AG: Committee did give proper notice, agenda items
The Rugby Public Safety Committee provided proper notice and agenda items for a Nov. 13, 2008 meeting, thus not violating the state’s open meetings law, according to an opinion given last month by North Dakota Attorney General Wayne Stenehjem.
The AG’s office received a request from local resident Deidre Godycki asking whether the city council’s public safety committee violated the open meetings law by failing to provide her with notice of that meeting in question, and whether the notice and agenda for the special meeting violated the law.
Godycki asked if the committee violated the law by failing to notify her of the committee’s special meeting scheduled for Nov. 13, the same day as her request for notice was received. Since Godycki’s request arrived the same day as a meeting was scheduled, calling her would have been the practical way to contact her prior to the meeting. City Auditor Karla Harmel, who provides the notices for city meetings, did not call Godycki because she was under the impression that notice was legally required to be provided by mail. The law does not specify how notice must be made available to those requesting it, only that it be made available. Past opinions indicate that public entities provide notice to a person requesting personal notice in whatever way is agreed upon by the person and the public entity, or whatever way is practical. The law also fails to address a circumstance like this, where a request for notice arrives on the same day as a meeting, after the meeting notice had already been posted. The only timing requirement in N.D.C.C 44-04-20 is that notice be made both generally and to persons requesting specific notice at the same time as members of the governing body receive notice.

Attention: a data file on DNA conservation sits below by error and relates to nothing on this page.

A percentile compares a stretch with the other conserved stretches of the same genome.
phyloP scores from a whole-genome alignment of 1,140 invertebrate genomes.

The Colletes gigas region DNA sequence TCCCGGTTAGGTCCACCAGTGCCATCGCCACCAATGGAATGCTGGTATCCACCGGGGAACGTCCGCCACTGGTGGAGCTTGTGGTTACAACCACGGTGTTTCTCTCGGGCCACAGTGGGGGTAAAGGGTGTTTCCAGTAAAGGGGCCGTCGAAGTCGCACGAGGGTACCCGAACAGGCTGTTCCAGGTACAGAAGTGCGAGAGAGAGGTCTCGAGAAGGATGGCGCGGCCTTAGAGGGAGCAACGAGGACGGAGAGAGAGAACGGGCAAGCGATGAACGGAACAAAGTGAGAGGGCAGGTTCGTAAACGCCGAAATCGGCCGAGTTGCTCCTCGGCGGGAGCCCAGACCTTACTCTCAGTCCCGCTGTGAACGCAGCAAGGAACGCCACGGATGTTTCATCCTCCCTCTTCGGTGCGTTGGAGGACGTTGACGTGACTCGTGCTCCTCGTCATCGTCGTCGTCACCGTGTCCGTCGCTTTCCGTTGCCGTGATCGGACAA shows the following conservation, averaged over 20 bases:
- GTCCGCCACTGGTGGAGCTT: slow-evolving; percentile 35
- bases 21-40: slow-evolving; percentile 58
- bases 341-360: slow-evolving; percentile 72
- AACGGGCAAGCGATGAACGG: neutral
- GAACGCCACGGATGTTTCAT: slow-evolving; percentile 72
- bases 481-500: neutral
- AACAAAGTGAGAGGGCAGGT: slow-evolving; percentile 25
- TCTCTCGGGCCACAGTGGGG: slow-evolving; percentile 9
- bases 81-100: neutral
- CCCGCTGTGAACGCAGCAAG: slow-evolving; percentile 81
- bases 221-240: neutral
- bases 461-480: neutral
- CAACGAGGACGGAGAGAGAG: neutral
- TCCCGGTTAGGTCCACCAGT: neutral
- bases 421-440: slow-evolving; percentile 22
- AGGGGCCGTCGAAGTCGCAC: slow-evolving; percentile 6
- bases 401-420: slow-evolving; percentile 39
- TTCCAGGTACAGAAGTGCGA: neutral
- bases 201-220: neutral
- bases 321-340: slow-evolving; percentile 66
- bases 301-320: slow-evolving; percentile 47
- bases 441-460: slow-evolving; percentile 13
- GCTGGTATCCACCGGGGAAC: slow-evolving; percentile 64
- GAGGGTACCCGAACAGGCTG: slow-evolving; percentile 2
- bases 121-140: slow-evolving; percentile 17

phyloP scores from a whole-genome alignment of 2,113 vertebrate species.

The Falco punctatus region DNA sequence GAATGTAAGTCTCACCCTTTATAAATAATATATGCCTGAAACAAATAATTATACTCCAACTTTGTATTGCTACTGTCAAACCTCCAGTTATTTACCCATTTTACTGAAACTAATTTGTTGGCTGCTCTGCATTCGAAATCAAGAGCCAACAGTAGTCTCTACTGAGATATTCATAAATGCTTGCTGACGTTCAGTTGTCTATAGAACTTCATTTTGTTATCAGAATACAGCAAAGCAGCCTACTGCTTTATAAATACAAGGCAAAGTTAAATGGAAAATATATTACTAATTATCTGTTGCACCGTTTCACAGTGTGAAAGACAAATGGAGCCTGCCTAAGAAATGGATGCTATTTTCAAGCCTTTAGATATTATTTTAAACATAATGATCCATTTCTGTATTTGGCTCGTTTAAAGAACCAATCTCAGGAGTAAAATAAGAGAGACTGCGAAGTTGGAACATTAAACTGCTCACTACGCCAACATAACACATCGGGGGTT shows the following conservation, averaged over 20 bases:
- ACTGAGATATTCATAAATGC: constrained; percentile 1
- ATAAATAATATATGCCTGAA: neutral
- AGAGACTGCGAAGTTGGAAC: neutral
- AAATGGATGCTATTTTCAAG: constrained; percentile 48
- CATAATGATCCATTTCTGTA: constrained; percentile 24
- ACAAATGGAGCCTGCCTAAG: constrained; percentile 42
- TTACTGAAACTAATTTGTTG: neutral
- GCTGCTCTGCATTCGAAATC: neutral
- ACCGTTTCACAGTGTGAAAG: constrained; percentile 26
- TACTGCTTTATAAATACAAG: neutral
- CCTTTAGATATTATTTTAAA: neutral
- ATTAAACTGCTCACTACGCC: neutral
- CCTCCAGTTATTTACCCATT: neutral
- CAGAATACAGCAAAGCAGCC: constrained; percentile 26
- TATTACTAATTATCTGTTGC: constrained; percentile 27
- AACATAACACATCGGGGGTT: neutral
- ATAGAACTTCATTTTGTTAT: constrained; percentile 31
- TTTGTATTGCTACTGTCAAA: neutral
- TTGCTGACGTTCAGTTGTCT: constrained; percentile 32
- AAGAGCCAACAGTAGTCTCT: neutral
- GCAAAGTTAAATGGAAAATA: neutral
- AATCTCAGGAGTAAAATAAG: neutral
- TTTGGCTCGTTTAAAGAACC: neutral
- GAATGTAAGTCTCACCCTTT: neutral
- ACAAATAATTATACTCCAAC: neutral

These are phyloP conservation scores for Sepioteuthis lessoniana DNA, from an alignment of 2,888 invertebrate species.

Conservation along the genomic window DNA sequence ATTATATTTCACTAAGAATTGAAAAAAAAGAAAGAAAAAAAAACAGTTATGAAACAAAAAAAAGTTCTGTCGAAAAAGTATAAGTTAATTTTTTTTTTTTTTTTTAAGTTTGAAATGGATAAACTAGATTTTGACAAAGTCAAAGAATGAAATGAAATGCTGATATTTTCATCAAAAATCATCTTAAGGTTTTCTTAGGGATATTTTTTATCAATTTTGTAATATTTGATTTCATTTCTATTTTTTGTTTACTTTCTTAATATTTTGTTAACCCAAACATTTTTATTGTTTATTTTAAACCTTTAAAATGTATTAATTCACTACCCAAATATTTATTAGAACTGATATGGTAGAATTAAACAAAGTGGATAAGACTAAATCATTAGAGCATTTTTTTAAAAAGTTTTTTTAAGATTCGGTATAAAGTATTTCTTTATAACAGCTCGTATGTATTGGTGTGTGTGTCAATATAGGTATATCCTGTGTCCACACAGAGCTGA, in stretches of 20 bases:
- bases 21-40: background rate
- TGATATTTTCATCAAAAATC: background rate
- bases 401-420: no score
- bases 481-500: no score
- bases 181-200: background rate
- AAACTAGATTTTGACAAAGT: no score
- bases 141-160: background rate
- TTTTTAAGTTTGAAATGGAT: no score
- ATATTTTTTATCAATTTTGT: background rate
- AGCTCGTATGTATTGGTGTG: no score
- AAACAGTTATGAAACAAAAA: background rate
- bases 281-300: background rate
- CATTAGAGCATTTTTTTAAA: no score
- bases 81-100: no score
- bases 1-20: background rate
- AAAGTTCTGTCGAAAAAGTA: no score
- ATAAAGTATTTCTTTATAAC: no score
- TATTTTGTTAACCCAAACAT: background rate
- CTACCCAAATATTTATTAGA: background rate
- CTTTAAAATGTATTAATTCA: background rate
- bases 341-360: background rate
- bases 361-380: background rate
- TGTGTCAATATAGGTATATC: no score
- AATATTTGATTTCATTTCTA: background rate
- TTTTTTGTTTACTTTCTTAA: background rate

In the past AG’s opinions, addressing when and how a person who has requested personal notice should receive the meeting notice, the public entity has received the request prior to posting the notice of the meeting. Here, at the point the auditor received Godycki’s letter, the pub-lic notice of the meeting had already been posted consistent with the usual timing requirements of the law. Thus, the committee was not under the usual timing requirements of N.D.C.C. 44-04-20(5) and Godycki had other opportunities to find out about the meeting. The auditor certainly could have attempted to call Godycki, but based upon the timing of the request and its proximity to the meeting, Stenehjem said it was reasonable to mail the notice to the requester. By doing so, the auditor satisfied the requirement by law to make the notice available to her. It is further the AG’s opinion that notice was provided in substantial compliance with N.D.C.C. 44-04-20.
Godycki asserts the notice of the Nov. 13, 2008 meeting violated the opening meetings law because it indicated an executive session might take place but did not include a topic or legal authority, and that the agenda violated the law because it included the non-specific items, “Other Business” and “New Business.”
The committee uses the “Sample Meeting Notice” of the Attorney General’s website. The sample notice states, “Where noted, the discussion of some topics may be held in executive session rather than during the portion of the meeting that is open to the public. Thus, if the committee planned on holding an executive session at the meeting, it would have had to note it in the agenda. The agenda attached to the “Meeting Notice” did not indicate an executive session, and an executive session did not occur.
Thus, Stenehjem said that the notice does not violate the opening meetings law.
The AG’s office earlier this year also handed down opinions relating to proper notice of special public safety committee meetings held in September, 2008, as well as discussion topics not listed in the agenda. In those opinions, the city was found in violation.
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